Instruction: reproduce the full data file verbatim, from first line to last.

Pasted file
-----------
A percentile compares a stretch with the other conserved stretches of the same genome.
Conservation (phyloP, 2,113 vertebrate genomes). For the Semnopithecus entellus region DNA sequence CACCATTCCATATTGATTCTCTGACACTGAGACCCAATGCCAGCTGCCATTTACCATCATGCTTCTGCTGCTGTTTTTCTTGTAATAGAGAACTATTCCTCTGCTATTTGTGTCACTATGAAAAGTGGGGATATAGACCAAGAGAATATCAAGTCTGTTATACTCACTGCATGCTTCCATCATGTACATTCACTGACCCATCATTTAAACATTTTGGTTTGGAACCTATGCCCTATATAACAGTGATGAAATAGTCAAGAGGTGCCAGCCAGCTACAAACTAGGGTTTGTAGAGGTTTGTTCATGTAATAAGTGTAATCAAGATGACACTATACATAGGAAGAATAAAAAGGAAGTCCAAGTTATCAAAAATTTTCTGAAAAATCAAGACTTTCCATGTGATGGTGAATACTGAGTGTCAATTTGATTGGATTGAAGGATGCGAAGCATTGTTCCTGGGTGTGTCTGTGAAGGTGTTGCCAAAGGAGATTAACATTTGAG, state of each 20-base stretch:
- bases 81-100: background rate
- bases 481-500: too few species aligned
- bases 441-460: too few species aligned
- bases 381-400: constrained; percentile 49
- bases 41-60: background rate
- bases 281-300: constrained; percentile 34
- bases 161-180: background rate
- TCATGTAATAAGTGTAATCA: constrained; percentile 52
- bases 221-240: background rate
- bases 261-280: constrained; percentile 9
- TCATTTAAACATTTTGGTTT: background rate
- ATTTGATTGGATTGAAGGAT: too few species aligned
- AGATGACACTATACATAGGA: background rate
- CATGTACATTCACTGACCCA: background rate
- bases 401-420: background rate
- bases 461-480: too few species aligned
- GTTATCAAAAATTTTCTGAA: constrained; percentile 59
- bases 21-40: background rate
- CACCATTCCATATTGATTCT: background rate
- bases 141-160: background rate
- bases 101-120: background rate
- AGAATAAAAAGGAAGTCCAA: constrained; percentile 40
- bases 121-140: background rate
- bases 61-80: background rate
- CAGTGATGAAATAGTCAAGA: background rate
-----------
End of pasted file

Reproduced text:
A percentile compares a stretch with the other conserved stretches of the same genome.
Conservation (phyloP, 2,113 vertebrate genomes). For the Semnopithecus entellus region DNA sequence CACCATTCCATATTGATTCTCTGACACTGAGACCCAATGCCAGCTGCCATTTACCATCATGCTTCTGCTGCTGTTTTTCTTGTAATAGAGAACTATTCCTCTGCTATTTGTGTCACTATGAAAAGTGGGGATATAGACCAAGAGAATATCAAGTCTGTTATACTCACTGCATGCTTCCATCATGTACATTCACTGACCCATCATTTAAACATTTTGGTTTGGAACCTATGCCCTATATAACAGTGATGAAATAGTCAAGAGGTGCCAGCCAGCTACAAACTAGGGTTTGTAGAGGTTTGTTCATGTAATAAGTGTAATCAAGATGACACTATACATAGGAAGAATAAAAAGGAAGTCCAAGTTATCAAAAATTTTCTGAAAAATCAAGACTTTCCATGTGATGGTGAATACTGAGTGTCAATTTGATTGGATTGAAGGATGCGAAGCATTGTTCCTGGGTGTGTCTGTGAAGGTGTTGCCAAAGGAGATTAACATTTGAG, state of each 20-base stretch:
- bases 81-100: background rate
- bases 481-500: too few species aligned
- bases 441-460: too few species aligned
- bases 381-400: constrained; percentile 49
- bases 41-60: background rate
- bases 281-300: constrained; percentile 34
- bases 161-180: background rate
- TCATGTAATAAGTGTAATCA: constrained; percentile 52
- bases 221-240: background rate
- bases 261-280: constrained; percentile 9
- TCATTTAAACATTTTGGTTT: background rate
- ATTTGATTGGATTGAAGGAT: too few species aligned
- AGATGACACTATACATAGGA: background rate
- CATGTACATTCACTGACCCA: background rate
- bases 401-420: background rate
- bases 461-480: too few species aligned
- GTTATCAAAAATTTTCTGAA: constrained; percentile 59
- bases 21-40: background rate
- CACCATTCCATATTGATTCT: background rate
- bases 141-160: background rate
- bases 101-120: background rate
- AGAATAAAAAGGAAGTCCAA: constrained; percentile 40
- bases 121-140: background rate
- bases 61-80: background rate
- CAGTGATGAAATAGTCAAGA: background rate